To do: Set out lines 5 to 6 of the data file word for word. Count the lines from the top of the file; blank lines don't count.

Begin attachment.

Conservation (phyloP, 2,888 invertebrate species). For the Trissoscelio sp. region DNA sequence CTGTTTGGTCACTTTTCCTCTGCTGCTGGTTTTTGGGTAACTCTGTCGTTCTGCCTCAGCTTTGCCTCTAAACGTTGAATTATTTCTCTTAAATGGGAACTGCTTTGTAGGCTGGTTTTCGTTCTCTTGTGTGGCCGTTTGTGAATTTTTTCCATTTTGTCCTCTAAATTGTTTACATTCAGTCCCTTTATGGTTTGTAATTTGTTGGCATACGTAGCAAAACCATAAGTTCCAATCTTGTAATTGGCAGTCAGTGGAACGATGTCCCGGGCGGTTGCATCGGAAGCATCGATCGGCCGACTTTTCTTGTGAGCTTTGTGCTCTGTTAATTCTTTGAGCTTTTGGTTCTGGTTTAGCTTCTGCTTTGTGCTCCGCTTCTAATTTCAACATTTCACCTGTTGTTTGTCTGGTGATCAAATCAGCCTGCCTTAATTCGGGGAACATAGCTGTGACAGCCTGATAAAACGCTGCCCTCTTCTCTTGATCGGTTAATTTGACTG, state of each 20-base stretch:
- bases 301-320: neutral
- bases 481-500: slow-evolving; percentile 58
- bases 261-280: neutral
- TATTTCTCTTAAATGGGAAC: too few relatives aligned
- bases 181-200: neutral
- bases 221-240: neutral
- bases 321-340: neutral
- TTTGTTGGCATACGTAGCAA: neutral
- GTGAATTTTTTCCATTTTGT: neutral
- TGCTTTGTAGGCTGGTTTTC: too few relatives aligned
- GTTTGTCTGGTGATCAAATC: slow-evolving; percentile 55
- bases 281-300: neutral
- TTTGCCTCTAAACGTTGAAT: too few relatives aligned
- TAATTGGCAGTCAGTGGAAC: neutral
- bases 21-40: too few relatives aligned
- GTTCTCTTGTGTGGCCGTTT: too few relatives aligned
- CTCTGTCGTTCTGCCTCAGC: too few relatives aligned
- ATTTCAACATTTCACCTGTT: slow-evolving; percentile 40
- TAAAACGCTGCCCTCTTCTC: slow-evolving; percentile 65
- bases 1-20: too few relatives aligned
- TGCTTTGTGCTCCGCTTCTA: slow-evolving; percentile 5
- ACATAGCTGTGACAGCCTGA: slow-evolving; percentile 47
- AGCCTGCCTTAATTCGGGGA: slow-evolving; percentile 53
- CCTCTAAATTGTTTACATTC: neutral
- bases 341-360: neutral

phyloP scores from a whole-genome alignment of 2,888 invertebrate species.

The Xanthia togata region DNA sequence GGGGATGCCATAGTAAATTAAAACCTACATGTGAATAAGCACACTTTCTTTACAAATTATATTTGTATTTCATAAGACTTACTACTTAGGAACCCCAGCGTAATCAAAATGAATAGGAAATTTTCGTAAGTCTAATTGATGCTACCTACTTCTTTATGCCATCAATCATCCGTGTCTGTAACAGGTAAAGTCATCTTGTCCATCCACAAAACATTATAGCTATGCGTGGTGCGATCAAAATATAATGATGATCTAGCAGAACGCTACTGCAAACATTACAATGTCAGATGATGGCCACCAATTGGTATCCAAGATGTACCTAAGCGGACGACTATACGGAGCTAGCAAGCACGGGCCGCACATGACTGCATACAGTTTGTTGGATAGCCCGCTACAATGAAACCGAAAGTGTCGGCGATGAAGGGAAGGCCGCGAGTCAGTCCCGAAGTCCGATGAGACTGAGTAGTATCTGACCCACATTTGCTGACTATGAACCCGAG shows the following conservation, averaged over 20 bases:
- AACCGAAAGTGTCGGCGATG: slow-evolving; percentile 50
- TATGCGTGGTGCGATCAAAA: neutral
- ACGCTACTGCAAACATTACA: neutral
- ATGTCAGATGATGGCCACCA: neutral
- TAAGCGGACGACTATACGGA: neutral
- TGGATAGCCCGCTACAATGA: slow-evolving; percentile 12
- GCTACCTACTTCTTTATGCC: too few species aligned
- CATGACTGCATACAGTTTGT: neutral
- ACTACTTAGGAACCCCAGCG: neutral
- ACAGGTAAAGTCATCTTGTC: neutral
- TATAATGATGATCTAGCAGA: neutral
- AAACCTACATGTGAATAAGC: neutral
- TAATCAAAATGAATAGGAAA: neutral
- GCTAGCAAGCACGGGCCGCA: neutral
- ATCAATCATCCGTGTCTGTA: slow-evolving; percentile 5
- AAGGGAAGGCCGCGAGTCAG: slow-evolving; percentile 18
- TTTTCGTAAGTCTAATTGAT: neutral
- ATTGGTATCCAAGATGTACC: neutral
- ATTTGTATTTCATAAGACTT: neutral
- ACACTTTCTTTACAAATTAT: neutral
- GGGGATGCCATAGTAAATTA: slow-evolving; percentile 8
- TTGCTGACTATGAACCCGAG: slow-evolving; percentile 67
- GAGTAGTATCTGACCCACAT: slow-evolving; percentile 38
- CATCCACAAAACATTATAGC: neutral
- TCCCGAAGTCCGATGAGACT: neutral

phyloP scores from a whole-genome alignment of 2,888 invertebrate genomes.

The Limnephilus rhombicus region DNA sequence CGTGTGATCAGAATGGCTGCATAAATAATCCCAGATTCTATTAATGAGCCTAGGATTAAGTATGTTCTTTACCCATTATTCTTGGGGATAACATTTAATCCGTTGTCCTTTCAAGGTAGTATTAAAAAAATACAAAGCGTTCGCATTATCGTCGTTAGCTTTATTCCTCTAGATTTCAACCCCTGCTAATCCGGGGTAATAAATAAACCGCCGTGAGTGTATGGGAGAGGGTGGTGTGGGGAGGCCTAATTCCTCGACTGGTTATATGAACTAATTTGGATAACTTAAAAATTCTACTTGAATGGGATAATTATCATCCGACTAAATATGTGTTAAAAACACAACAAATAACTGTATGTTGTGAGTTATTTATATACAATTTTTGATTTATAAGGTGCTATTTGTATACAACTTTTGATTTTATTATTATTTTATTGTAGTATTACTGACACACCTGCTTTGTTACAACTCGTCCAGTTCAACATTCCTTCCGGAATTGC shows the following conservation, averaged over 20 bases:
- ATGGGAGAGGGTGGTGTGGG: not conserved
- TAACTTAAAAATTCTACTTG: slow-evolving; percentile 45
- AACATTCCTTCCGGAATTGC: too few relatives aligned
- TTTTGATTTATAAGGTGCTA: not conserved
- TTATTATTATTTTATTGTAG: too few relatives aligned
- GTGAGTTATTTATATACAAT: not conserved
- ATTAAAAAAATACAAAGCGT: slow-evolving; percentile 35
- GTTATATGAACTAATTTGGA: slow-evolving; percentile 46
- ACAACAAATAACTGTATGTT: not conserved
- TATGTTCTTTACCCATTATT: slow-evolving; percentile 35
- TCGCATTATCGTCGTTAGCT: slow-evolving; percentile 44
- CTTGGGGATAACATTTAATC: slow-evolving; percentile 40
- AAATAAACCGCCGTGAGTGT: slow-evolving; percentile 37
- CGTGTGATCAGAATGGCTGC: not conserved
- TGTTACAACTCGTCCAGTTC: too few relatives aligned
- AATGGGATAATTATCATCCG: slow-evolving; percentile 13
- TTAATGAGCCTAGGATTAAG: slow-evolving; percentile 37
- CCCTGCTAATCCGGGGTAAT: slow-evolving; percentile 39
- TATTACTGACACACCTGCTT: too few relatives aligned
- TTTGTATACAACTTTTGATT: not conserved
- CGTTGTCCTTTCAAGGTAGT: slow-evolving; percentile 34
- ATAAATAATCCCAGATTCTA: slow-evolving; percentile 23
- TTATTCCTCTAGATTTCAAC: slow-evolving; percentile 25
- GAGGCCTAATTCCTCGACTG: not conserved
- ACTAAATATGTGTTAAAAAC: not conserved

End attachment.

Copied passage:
- TATTTCTCTTAAATGGGAAC: too few relatives aligned
- bases 181-200: neutral